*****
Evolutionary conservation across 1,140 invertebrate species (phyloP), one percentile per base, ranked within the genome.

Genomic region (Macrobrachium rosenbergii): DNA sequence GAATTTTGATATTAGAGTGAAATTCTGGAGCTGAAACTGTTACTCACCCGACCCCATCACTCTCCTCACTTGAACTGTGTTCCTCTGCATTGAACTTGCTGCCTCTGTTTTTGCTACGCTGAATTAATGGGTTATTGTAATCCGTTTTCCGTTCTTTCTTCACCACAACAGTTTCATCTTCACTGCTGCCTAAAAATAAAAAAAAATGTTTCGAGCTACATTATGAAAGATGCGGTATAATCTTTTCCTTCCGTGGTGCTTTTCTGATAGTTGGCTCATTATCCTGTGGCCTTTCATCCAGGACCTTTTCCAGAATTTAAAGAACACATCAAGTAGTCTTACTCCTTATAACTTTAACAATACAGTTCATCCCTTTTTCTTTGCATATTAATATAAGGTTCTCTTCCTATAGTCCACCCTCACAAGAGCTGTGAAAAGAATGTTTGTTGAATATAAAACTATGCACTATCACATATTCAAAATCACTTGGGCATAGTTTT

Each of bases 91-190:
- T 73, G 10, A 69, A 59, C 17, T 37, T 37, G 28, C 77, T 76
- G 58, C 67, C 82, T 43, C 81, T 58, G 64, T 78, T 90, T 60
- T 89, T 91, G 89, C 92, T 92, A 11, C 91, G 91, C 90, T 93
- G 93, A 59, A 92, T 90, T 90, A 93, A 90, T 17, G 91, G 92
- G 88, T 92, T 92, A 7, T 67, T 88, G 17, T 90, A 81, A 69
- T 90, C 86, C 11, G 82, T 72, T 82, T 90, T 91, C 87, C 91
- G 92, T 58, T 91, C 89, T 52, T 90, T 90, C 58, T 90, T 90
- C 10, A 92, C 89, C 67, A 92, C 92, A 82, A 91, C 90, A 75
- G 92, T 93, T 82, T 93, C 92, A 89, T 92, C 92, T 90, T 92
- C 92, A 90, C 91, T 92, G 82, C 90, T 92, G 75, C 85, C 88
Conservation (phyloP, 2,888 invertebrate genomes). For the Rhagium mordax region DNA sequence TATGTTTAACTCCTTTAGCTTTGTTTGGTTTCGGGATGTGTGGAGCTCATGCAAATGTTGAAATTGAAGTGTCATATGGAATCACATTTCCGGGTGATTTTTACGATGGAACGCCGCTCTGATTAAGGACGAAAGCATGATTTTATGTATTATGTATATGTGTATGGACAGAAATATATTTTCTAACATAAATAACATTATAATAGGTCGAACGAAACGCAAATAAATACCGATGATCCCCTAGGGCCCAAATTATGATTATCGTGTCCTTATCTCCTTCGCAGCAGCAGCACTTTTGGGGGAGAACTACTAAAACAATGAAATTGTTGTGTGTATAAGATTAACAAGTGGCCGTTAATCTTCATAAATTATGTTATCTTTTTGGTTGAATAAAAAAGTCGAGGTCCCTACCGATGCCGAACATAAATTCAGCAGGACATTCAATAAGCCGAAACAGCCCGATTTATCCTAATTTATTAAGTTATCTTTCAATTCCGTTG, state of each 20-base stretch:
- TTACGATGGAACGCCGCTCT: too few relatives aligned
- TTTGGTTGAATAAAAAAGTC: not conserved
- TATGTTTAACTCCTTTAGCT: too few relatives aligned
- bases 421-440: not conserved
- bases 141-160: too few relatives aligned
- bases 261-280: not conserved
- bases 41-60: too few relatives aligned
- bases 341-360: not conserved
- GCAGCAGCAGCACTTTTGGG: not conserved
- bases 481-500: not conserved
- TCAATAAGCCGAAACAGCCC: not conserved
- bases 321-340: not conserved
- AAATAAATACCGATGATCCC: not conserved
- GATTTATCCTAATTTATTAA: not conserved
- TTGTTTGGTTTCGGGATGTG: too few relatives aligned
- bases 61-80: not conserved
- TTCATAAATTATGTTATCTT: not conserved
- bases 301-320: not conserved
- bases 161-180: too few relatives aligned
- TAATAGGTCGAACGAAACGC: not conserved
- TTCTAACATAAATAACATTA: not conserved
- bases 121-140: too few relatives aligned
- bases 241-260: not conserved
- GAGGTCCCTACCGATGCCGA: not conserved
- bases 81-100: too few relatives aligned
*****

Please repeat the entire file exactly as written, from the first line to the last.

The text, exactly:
Evolutionary conservation across 1,140 invertebrate species (phyloP), one percentile per base, ranked within the genome.

Genomic region (Macrobrachium rosenbergii): DNA sequence GAATTTTGATATTAGAGTGAAATTCTGGAGCTGAAACTGTTACTCACCCGACCCCATCACTCTCCTCACTTGAACTGTGTTCCTCTGCATTGAACTTGCTGCCTCTGTTTTTGCTACGCTGAATTAATGGGTTATTGTAATCCGTTTTCCGTTCTTTCTTCACCACAACAGTTTCATCTTCACTGCTGCCTAAAAATAAAAAAAAATGTTTCGAGCTACATTATGAAAGATGCGGTATAATCTTTTCCTTCCGTGGTGCTTTTCTGATAGTTGGCTCATTATCCTGTGGCCTTTCATCCAGGACCTTTTCCAGAATTTAAAGAACACATCAAGTAGTCTTACTCCTTATAACTTTAACAATACAGTTCATCCCTTTTTCTTTGCATATTAATATAAGGTTCTCTTCCTATAGTCCACCCTCACAAGAGCTGTGAAAAGAATGTTTGTTGAATATAAAACTATGCACTATCACATATTCAAAATCACTTGGGCATAGTTTT

Each of bases 91-190:
- T 73, G 10, A 69, A 59, C 17, T 37, T 37, G 28, C 77, T 76
- G 58, C 67, C 82, T 43, C 81, T 58, G 64, T 78, T 90, T 60
- T 89, T 91, G 89, C 92, T 92, A 11, C 91, G 91, C 90, T 93
- G 93, A 59, A 92, T 90, T 90, A 93, A 90, T 17, G 91, G 92
- G 88, T 92, T 92, A 7, T 67, T 88, G 17, T 90, A 81, A 69
- T 90, C 86, C 11, G 82, T 72, T 82, T 90, T 91, C 87, C 91
- G 92, T 58, T 91, C 89, T 52, T 90, T 90, C 58, T 90, T 90
- C 10, A 92, C 89, C 67, A 92, C 92, A 82, A 91, C 90, A 75
- G 92, T 93, T 82, T 93, C 92, A 89, T 92, C 92, T 90, T 92
- C 92, A 90, C 91, T 92, G 82, C 90, T 92, G 75, C 85, C 88
Conservation (phyloP, 2,888 invertebrate genomes). For the Rhagium mordax region DNA sequence TATGTTTAACTCCTTTAGCTTTGTTTGGTTTCGGGATGTGTGGAGCTCATGCAAATGTTGAAATTGAAGTGTCATATGGAATCACATTTCCGGGTGATTTTTACGATGGAACGCCGCTCTGATTAAGGACGAAAGCATGATTTTATGTATTATGTATATGTGTATGGACAGAAATATATTTTCTAACATAAATAACATTATAATAGGTCGAACGAAACGCAAATAAATACCGATGATCCCCTAGGGCCCAAATTATGATTATCGTGTCCTTATCTCCTTCGCAGCAGCAGCACTTTTGGGGGAGAACTACTAAAACAATGAAATTGTTGTGTGTATAAGATTAACAAGTGGCCGTTAATCTTCATAAATTATGTTATCTTTTTGGTTGAATAAAAAAGTCGAGGTCCCTACCGATGCCGAACATAAATTCAGCAGGACATTCAATAAGCCGAAACAGCCCGATTTATCCTAATTTATTAAGTTATCTTTCAATTCCGTTG, state of each 20-base stretch:
- TTACGATGGAACGCCGCTCT: too few relatives aligned
- TTTGGTTGAATAAAAAAGTC: not conserved
- TATGTTTAACTCCTTTAGCT: too few relatives aligned
- bases 421-440: not conserved
- bases 141-160: too few relatives aligned
- bases 261-280: not conserved
- bases 41-60: too few relatives aligned
- bases 341-360: not conserved
- GCAGCAGCAGCACTTTTGGG: not conserved
- bases 481-500: not conserved
- TCAATAAGCCGAAACAGCCC: not conserved
- bases 321-340: not conserved
- AAATAAATACCGATGATCCC: not conserved
- GATTTATCCTAATTTATTAA: not conserved
- TTGTTTGGTTTCGGGATGTG: too few relatives aligned
- bases 61-80: not conserved
- TTCATAAATTATGTTATCTT: not conserved
- bases 301-320: not conserved
- bases 161-180: too few relatives aligned
- TAATAGGTCGAACGAAACGC: not conserved
- TTCTAACATAAATAACATTA: not conserved
- bases 121-140: too few relatives aligned
- bases 241-260: not conserved
- GAGGTCCCTACCGATGCCGA: not conserved
- bases 81-100: too few relatives aligned